View details for Web of Science ID 000308347000039
View details for PubMedID 22955616
As the sequencing of healthy and disease genomes becomes more commonplace, detailed annotation provides interpretation for individual variation responsible for normal and disease phenotypes. Current approaches focus on direct changes in protein coding genes, particularly nonsynonymous mutations that directly affect the gene product. However, most individual variation occurs outside of genes and, indeed, most markers generated from genome-wide association studies (GWAS) identify variants outside of coding segments. Identification of potential regulatory changes that perturb these sites will lead to a better localization of truly functional variants and interpretation of their effects. We have developed a novel approach and database, RegulomeDB, which guides interpretation of regulatory variants in the human genome. RegulomeDB includes high-throughput, experimental data sets from ENCODE and other sources, as well as computational predictions and manual annotations to identify putative regulatory potential and identify functional variants. These data sources are combined into a powerful tool that scores variants to help separate functional variants from a large pool and provides a small set of putative sites with testable hypotheses as to their function. We demonstrate the applicability of this tool to the annotation of noncoding variants from 69 full sequenced genomes as well as that of a personal genome, where thousands of functionally associated variants were identified. Moreover, we demonstrate a GWAS where the database is able to quickly identify the known associated functional variant and provide a hypothesis as to its function. Overall, we expect this approach and resource to be valuable for the annotation of human genome sequences.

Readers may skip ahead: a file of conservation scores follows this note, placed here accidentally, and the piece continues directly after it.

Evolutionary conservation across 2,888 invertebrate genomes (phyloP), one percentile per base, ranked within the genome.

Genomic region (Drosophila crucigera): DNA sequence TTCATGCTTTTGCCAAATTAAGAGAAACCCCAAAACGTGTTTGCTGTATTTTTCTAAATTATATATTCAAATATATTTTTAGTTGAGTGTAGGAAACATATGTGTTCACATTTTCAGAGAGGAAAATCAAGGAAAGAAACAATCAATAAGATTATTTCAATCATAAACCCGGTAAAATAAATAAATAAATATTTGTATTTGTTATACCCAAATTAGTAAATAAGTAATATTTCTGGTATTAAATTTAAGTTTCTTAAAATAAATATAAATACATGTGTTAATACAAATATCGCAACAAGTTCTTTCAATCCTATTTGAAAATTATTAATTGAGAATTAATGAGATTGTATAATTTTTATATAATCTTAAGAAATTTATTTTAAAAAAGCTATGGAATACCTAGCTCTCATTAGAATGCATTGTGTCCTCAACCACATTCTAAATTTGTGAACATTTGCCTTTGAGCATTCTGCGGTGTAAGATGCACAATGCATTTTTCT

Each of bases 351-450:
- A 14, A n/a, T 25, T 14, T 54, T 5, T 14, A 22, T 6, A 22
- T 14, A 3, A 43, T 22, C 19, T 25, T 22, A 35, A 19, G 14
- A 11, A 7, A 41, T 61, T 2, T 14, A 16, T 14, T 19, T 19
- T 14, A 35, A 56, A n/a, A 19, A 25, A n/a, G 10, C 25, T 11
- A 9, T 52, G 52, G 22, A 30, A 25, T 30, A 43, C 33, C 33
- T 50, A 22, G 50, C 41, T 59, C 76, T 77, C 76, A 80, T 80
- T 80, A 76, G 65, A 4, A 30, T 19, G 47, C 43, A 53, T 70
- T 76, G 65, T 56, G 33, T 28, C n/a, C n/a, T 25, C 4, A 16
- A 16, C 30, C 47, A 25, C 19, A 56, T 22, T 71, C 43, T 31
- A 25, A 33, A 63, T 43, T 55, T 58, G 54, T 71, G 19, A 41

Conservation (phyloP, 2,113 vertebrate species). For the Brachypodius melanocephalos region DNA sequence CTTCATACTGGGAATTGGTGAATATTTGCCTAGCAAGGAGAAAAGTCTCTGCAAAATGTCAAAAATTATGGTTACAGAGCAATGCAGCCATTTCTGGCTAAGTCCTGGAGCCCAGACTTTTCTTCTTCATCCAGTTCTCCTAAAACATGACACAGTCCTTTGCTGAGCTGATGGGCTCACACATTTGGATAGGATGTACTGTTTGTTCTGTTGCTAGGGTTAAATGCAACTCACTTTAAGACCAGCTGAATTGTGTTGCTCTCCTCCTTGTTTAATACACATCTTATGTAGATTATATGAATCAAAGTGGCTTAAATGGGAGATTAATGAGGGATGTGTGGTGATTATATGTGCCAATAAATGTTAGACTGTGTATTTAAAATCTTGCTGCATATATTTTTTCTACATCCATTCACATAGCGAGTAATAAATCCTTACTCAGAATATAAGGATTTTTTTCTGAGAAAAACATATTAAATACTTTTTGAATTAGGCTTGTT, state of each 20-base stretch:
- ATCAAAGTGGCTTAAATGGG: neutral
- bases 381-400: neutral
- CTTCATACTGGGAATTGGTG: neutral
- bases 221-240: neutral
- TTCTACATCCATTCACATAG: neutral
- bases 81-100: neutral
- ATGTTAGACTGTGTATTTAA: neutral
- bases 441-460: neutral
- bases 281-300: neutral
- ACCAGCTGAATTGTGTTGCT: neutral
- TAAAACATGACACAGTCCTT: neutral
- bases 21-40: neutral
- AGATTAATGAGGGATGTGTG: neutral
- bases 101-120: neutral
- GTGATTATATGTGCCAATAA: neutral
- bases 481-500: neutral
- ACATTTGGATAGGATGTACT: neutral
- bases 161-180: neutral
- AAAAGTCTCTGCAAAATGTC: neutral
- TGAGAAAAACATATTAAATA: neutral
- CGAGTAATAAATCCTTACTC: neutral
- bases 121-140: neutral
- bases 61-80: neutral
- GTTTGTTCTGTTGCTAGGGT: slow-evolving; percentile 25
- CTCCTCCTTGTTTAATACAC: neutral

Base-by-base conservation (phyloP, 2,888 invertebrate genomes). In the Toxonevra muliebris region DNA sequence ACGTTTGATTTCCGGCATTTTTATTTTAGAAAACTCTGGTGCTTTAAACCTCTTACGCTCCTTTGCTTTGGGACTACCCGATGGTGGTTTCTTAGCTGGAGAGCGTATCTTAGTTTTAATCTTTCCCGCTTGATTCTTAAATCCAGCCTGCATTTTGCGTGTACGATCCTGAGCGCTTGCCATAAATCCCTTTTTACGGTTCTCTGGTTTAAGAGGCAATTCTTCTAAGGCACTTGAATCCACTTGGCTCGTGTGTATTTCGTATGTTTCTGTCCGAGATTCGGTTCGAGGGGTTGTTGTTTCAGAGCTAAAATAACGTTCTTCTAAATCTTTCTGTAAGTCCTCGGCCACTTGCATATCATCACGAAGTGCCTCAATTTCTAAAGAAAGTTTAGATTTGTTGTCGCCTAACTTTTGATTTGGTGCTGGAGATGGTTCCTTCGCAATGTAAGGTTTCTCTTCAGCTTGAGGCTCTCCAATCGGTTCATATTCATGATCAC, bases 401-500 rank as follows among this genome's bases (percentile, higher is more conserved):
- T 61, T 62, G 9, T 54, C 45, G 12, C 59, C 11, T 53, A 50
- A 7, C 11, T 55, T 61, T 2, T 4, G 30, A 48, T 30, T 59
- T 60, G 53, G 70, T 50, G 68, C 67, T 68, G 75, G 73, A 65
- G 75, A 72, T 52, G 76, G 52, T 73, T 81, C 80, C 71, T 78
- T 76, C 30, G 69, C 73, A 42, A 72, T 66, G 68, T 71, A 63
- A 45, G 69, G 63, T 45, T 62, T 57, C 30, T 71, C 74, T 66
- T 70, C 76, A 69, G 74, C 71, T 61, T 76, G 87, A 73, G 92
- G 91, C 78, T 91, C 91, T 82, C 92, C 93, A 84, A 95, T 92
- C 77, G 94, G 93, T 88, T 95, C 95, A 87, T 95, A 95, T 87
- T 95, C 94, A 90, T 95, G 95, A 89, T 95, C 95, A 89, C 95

View details for DOI 10.1101/gr.137323.112
View details for Web of Science ID 000308272800019
View details for PubMedID 22955989
Personalized medicine is expected to benefit from combining genomic information with regular monitoring of physiological states by multiple high-throughput methods. Here, we present an integrative personal omics profile (iPOP), an analysis that combines genomic, transcriptomic, proteomic, metabolomic, and autoantibody profiles from a single individual over a 14 month period. Our iPOP analysis revealed various medical risks, including type 2 diabetes. It also uncovered extensive, dynamic changes in diverse molecular components and biological pathways across healthy and diseased conditions. Extremely high-coverage genomic and transcriptomic data, which provide the basis of our iPOP, revealed extensive heteroallelic changes during healthy and diseased states and an unexpected RNA editing mechanism. This study demonstrates that longitudinal iPOP can be used to interpret healthy and diseased states by connecting genomic information with additional dynamic omics activity.
View details for DOI 10.1016/j.cell.2012.02.009
View details for Web of Science ID 000301889500023
View details for PubMedID 22424236